Senior Director of Economic Policy
The House- and Senate-passed Republican tax bills would directly hurt millions of low- and middle-income families by raising their taxes, delivering token or no Child Tax Credit increases, and (in the Senate’s case) leaving millions more uninsured. But that may be just the start of the harm. Paying for their $1.5 trillion in tax cuts that go overwhelmingly to the wealthy and profitable corporations could leave most low- and middle-income families worse off, a new Tax Policy Center (TPC) analysis shows:
If you consider plausible ways of financing either the House or the Senate bill, most low- and middle-income households would eventually end up worse off than if the bill did not become law. In other words, they would lose more from inevitable future spending cuts or tax hikes necessary to eventually offset the costs of the tax bill than they would gain from the tax cuts themselves.
Take the Senate bill. In 2019, it would deliver tax cuts of 1.8 percent of after-tax income ($28,430) to the top 1 percent of households (with incomes above $746,100) while the bottom 60 percent (with incomes below $87,400) would see, on average, a 1 percent increase in after-tax income ($350). And the bill would add $1.45 trillion to deficits over ten years.
If policymakers ultimately pay for the Senate bill with the types of spending cuts that most closely reflect GOP lawmakers’ priorities — the types that they’ve included in their recent budget plans — the bottom 60 percent of households would be net losers, on average, the TPC analysis shows. High-income filers would continue to gain, on net (see chart):
If GOP lawmakers ultimately pay for their 2019 tax cuts this way:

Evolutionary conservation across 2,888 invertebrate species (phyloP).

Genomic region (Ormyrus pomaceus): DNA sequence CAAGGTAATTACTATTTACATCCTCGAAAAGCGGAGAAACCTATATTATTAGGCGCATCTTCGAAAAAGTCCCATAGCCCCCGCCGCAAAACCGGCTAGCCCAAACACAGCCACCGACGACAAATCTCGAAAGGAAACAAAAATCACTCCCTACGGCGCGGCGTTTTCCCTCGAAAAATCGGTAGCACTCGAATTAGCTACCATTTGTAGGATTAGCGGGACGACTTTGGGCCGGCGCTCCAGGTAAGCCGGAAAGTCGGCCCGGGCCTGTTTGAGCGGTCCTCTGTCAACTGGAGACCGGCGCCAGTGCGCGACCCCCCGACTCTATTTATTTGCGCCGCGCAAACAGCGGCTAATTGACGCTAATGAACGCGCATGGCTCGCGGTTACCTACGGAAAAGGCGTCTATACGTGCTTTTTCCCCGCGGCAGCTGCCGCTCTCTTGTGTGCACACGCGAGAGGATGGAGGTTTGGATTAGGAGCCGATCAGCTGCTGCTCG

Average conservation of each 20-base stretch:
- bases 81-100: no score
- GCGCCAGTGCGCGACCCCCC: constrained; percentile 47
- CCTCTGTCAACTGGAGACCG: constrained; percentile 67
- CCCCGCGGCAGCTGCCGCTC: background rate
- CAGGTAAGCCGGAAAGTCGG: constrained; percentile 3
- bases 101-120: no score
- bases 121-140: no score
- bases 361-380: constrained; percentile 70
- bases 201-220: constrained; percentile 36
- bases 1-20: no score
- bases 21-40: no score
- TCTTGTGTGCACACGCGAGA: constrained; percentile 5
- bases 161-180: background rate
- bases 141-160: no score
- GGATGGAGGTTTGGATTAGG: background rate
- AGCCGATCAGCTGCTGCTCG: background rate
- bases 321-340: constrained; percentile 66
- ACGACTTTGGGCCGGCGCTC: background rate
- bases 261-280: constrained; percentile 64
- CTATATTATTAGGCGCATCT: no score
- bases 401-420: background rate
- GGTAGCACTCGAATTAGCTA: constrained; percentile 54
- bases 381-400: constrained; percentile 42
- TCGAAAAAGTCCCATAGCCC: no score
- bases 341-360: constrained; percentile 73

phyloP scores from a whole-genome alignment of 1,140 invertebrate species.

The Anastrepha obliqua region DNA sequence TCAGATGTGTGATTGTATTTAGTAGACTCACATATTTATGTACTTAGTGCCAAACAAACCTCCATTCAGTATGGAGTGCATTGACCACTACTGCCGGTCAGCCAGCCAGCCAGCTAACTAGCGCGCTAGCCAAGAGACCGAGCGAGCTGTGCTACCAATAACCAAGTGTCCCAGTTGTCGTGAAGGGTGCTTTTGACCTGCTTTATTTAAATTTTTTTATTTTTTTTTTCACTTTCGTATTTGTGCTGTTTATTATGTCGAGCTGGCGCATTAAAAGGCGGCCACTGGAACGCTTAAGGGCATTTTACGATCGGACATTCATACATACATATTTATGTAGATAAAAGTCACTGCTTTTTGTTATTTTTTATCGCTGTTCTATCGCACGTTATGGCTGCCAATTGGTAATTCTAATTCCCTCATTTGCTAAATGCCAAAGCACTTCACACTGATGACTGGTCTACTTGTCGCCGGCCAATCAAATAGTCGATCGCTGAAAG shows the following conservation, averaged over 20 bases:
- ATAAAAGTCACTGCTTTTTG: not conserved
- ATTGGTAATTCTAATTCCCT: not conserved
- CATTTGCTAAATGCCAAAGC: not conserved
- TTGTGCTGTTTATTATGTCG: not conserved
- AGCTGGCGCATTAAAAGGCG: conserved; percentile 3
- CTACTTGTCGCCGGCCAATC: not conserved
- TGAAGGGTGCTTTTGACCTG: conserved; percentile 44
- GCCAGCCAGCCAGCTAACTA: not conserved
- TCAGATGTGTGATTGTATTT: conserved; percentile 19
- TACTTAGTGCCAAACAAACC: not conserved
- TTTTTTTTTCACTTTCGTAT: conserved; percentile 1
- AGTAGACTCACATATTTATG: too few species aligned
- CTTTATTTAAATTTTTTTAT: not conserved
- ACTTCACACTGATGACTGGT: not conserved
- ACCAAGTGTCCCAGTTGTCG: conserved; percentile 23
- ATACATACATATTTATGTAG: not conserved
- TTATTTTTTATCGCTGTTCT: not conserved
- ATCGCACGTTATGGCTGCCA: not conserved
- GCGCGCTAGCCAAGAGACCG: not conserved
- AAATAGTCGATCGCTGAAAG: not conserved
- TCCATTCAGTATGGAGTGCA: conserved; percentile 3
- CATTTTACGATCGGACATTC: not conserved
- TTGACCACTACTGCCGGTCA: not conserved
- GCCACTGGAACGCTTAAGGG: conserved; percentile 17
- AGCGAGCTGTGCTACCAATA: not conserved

Moreover, these estimates understate the potential harm to low-and moderate-income Americans from the GOP tax bills, for two reasons:
A scenario more regressive than equal-per-household financing would most accurately characterize the policy preferences embedded in recent proposals by the Trump Administration and Congressional Republicans – for example, the Trump Administration’s budget, the budget resolutions passed by the House and Senate, and the House’s passage of deep Medicaid cuts as part of efforts to bring about health care reform. Additionally, several Republicans have indicated that the next step after tax reform is to cut spending in programs such as Medicare and Social Security.
As we’ve explained, the GOP tax bill that House and Senate conferees are finalizing would be step one of a proposed two-step fiscal agenda: enacting costly tax cuts now that are heavily skewed toward wealthy households and profitable corporations, then decrying the enlarged deficits that those tax cuts fuel — and insisting that they necessitate program cuts mainly affecting low- and middle-income families. Republican leaders have chosen to split this agenda into separate pieces of legislation — but by showing the two steps together, the TPC analysis shows starkly what most Americans stand to lose if it is ultimately enacted in full.